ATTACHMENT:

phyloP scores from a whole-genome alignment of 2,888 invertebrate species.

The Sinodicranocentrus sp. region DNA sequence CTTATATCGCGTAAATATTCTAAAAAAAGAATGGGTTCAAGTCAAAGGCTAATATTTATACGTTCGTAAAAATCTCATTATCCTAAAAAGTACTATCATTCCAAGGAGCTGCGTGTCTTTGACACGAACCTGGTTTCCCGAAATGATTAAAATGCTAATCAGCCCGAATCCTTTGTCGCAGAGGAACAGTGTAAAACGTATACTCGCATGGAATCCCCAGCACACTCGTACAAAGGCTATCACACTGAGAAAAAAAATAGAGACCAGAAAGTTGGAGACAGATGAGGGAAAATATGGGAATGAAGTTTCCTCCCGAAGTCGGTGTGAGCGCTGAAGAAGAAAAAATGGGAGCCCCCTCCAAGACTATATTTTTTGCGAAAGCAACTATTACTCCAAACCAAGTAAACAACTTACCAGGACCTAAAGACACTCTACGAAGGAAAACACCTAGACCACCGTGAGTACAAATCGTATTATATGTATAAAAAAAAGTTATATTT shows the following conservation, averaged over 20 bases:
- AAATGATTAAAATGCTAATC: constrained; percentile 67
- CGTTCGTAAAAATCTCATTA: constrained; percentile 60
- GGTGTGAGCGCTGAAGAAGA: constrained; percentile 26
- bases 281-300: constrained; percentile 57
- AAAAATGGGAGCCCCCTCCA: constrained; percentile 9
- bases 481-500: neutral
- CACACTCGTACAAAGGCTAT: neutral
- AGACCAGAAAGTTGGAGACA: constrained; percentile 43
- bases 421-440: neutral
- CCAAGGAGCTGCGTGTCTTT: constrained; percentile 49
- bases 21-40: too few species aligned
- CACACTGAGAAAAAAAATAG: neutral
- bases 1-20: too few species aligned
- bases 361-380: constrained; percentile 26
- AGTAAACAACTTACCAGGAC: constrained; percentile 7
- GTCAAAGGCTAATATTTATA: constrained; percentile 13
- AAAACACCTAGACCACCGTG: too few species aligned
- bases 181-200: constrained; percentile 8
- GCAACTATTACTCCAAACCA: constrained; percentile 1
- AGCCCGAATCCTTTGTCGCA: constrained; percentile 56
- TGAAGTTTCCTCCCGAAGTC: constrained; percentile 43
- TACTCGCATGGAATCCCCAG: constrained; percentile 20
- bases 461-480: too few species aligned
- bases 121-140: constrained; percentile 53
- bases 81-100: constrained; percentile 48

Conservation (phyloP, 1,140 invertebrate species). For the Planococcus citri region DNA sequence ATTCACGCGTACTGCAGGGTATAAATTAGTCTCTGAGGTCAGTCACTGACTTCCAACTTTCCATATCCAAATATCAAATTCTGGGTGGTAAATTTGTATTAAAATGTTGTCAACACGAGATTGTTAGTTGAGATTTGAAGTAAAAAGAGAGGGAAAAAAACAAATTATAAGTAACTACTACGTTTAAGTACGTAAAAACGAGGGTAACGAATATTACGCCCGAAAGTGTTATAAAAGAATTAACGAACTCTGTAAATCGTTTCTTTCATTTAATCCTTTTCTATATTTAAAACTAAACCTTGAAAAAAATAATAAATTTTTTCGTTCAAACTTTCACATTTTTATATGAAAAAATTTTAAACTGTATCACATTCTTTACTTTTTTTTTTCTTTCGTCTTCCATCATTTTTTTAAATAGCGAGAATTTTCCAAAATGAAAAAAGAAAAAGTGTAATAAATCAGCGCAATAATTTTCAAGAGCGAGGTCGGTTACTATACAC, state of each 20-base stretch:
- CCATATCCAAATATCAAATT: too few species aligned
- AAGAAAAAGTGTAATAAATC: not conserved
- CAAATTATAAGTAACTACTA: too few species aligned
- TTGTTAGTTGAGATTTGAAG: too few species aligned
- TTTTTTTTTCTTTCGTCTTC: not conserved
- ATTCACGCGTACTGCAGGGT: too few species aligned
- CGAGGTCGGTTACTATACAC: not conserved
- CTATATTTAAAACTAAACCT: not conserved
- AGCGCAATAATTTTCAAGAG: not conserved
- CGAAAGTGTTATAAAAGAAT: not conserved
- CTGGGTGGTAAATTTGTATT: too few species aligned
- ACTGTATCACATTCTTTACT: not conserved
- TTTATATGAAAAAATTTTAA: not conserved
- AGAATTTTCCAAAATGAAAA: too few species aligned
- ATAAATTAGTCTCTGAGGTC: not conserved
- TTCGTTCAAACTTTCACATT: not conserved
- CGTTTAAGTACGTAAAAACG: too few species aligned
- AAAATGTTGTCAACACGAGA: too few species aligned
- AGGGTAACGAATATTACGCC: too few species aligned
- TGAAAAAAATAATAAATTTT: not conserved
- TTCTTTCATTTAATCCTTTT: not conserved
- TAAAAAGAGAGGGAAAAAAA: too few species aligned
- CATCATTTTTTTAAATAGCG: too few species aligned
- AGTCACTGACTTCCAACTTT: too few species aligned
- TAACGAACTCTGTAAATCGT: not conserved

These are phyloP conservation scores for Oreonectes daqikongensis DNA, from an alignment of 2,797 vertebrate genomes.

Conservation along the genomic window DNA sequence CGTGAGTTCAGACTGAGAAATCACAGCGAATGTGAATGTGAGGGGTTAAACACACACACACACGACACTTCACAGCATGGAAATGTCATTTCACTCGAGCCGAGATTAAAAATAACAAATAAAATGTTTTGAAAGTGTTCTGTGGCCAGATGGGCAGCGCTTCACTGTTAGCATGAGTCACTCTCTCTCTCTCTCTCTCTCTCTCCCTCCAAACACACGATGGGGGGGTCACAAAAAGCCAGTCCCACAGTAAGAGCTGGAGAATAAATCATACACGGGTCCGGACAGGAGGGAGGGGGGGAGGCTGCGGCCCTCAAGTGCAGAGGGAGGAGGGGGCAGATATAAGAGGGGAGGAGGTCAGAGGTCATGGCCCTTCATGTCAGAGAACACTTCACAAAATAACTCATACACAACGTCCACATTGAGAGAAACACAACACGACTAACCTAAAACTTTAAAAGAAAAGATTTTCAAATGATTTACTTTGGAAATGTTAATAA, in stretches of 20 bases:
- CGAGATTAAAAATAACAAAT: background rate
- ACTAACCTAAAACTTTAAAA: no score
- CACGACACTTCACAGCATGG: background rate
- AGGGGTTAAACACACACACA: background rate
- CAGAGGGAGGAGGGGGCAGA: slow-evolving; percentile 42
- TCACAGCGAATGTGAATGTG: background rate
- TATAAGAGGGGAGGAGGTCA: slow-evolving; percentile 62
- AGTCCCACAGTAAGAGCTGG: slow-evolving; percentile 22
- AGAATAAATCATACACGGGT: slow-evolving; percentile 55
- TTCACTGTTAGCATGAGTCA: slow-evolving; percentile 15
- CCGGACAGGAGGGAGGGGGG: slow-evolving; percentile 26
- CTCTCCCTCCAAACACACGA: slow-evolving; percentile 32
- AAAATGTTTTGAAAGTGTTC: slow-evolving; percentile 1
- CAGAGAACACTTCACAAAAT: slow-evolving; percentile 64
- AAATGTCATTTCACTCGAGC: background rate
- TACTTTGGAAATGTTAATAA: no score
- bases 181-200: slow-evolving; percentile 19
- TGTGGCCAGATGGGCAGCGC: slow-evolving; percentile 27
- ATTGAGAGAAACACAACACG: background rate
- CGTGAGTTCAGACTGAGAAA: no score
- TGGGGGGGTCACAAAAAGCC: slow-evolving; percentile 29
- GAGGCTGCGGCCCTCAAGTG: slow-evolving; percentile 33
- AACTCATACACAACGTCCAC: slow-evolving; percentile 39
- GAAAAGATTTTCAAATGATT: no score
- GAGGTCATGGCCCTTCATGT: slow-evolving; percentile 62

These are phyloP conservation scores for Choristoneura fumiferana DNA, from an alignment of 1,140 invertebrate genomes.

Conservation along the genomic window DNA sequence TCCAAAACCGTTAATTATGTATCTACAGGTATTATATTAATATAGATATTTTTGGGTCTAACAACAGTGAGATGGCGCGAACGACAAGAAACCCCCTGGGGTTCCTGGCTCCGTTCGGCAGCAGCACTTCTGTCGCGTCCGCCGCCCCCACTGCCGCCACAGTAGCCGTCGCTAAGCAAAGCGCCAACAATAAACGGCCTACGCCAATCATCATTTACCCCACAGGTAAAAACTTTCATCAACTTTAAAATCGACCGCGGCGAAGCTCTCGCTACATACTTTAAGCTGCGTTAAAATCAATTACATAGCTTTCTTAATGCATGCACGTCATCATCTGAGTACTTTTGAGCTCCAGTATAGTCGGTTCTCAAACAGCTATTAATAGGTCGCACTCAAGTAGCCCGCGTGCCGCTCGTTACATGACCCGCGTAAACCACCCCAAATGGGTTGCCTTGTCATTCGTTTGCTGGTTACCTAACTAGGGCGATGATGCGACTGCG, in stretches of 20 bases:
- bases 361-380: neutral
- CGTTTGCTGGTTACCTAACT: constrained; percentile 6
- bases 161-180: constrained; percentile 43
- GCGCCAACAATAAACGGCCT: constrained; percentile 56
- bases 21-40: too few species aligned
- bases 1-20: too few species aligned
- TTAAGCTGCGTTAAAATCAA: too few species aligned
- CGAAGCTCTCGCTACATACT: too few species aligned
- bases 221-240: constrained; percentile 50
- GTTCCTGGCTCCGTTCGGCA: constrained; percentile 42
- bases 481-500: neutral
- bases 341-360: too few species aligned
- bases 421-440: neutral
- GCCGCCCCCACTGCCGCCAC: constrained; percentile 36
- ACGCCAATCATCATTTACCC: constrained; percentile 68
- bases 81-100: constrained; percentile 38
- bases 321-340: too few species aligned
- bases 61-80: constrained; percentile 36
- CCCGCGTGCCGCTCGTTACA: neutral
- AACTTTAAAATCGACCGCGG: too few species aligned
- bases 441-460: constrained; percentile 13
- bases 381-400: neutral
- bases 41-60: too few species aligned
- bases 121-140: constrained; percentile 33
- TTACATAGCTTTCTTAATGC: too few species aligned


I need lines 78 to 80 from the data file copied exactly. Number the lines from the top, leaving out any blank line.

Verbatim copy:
- AACTCATACACAACGTCCAC: slow-evolving; percentile 39
- GAAAAGATTTTCAAATGATT: no score
- GAGGTCATGGCCCTTCATGT: slow-evolving; percentile 62